Buzz

Market Buzz curated by Sensative

Market Buzz curated by Sensative

Rapportsammanfattning – Totalförsvarets forskningsinstitut – FOI

Several Swedish cities have started their journey towards becoming a smart city. The need to develop smarter cities is related to for example the challenges urbanisation entails. What constitute a smart city is blurry and there is a lack of a conventional definition.

FOI has conducted an interview study, commissioned by the Ministry of Justice, on the expected benefits and possible vulnerabilities with smart cities in Sweden. The development of smart cities is still at an early stage where focus primarily is on establishing proper technical infrastructure. State cost savings and efficiencies are expected benefits. The expectation is that the smart cities will provide better situational awareness and decision-making based on data rather than today’s more experience-based decisions.

Currently, primarily potential technical vulnerabilities dominates. Continuous work with risk- and vulnerability analyses is necessary to have an understanding of vulnerabilities related to smart city developments. Expected change in both working methods and skills may trigger organizational vulnerabilities, the extent of which is currently unclear. Smart cities can also give rise to social and legal vulnerabilities. The resilience of the smart city’s solutions in the event of a crisis or war has not been fully mapped, which indicates that the smart city could to some extent be vulnerable from a contingency perspective.

This report (in Swedish) was conducted through a series of interviews with, among others, Mats Pettersson CEO Sensative.

On the right side of the game: how open source is making digital laggards catch up

FIWARE CEO Ulrich Ahle speaks to Graeme Neill about how the Smart Cities for Germany programme is helping the country’s poor track record on digitising services and how the battle for public opinion on open-source has been won.

“He cites the case of India and its 100 Smart Cities program, which launched almost a decade ago. Despite its ambitions, the country came to a realization two years ago that each city has built its own silos. Ahle says: “That wheel has been invented several times and there were only limited synergies between the 100 selected cities. The public funding which was provided for this could have been spent more efficiently.”

Open Source, Open APIs, FIWARE standardized data models, system of systems, are the way forward. All part of Sensative’s Yggio.

Seeing the Matrix | Propmodo

Data analytics is the next frontier in the built world. How to leverage massive amounts of data to better understand our new reality is the property industry’s great challenge over the next five years. In order to be able to make our buildings more efficient, facility managers must learn how to read The Matrix.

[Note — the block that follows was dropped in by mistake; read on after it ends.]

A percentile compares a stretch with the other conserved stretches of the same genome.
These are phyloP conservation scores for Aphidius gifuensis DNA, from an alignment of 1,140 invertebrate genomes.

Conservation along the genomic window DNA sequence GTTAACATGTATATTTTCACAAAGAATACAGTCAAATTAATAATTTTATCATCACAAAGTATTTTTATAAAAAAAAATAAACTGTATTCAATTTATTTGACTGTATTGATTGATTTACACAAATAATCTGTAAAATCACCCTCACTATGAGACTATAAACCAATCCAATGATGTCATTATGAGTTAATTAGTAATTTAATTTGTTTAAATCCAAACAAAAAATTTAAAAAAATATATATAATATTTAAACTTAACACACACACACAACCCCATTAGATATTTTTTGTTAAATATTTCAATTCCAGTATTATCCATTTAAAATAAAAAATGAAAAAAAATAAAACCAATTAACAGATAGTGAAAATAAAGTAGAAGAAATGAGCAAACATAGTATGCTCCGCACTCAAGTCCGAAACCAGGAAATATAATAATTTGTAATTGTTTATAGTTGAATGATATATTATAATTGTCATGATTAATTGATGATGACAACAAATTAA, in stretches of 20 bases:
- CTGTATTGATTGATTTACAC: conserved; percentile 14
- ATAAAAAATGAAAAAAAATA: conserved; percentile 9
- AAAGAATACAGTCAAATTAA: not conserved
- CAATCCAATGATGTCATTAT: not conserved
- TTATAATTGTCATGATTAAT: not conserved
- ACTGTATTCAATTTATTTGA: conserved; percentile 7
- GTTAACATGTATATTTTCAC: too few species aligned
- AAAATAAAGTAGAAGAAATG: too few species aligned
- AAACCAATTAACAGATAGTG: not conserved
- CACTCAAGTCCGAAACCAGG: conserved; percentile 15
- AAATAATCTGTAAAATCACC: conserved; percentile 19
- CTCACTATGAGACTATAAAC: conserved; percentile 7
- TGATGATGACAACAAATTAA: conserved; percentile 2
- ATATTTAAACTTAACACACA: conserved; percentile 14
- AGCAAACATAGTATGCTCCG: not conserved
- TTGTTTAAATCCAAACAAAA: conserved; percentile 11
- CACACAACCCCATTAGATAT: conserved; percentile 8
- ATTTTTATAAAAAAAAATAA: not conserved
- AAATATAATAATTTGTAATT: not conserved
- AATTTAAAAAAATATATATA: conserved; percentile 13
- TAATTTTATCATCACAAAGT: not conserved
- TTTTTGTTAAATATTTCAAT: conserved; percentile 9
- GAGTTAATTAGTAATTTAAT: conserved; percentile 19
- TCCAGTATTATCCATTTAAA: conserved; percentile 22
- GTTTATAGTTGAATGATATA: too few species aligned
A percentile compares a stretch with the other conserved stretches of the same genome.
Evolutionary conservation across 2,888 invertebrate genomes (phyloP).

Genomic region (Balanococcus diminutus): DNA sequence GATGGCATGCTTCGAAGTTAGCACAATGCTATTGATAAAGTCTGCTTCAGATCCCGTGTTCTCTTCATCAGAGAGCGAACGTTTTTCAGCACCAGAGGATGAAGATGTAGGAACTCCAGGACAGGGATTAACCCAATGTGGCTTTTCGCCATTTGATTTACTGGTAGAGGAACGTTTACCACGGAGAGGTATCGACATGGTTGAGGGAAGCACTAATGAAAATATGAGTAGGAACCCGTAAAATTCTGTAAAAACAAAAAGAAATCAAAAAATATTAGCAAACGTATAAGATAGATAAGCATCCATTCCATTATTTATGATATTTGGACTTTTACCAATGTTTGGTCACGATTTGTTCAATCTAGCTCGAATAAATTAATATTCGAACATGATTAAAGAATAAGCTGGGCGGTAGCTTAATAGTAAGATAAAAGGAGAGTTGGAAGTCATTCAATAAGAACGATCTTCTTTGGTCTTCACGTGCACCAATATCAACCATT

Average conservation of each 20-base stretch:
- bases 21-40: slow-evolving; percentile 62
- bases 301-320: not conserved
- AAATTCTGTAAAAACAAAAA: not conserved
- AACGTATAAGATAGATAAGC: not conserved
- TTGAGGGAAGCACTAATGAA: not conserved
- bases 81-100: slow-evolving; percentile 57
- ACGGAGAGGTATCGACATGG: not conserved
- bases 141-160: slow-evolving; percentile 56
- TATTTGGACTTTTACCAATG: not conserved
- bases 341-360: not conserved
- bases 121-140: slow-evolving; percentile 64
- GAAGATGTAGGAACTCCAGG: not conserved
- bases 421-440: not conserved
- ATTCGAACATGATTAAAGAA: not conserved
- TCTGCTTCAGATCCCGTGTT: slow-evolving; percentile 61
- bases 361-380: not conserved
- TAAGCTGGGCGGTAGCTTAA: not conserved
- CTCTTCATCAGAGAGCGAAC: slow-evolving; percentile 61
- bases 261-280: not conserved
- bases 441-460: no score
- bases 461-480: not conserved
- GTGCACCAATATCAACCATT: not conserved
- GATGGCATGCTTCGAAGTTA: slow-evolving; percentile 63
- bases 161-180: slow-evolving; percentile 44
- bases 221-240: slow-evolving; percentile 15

Sensative says; “think big, start small, scale fast”. Or, know and understand that the buildings already produce lots of data. Connect those systems wherever possible, don’t change them. Use Yggio integration software for that task. Connect Yggio to your existing internal systems and see the flow of data that you actually already have. This is the first small step.

The second step is to add new wireless and battery-driven IoT technology and sensors to generate new data that you now realize that you are missing to improve the performance of your buildings and business.

There is no need for a big bang system upgrade. Take it in small and controlled steps, focusing on the bigger picture and becoming more future-proof. Otherwise, you will risk ending up with a new big bang upgrade in just a few years. This is how fast the proptech is developing. Buildings stand for 50-100 years or more. Building tech might be completely antiquated in 5-10 years’ time.

Is the Path to the Digital Twin Future of Buildings Paved By APIs?

Digital twin platforms should provide an open Application Programming Interface (API) that allows any system to interact with the master Digital Twin.

Sensative’s view on this. You shouldn’t settle for a multi-twin-multi-domain-multi-supplier situation, that is just making the old school siloed systems even worse. A supplier that provides the whole end-to-end solution for a specific problem (sensor – data – storage – analytics – Twin) should actually not even be considered as a supplier if it isn’t built for data sharing from the bottom up.

“Multiple digital twins acting in unison will be complex and inevitably too complex for straightforward integration. Multiple digital twins need the tools to bring all their information together to create a “digital master” and then manage any changes to that digital master for all systems and user processes. “. This means integration on top of all twins. Why shouldn’t the “master twin” be the complete twin, making the rest of the half-baked twins obsolete?

Integration should be done very much closer to the data source so that you have ONE unified data stream to your master digital twin, disregarding IoT or legacy tech, standards, or other data sources. This is what horizontal real-time integration is all about. This is what Yggio is all about.

Integrating Digital Twins should mean that they share data sources, not that you need to create a master super twin (a twin of twins). Think about redundant data, or latency issues when twins are used for control, not only documentation.

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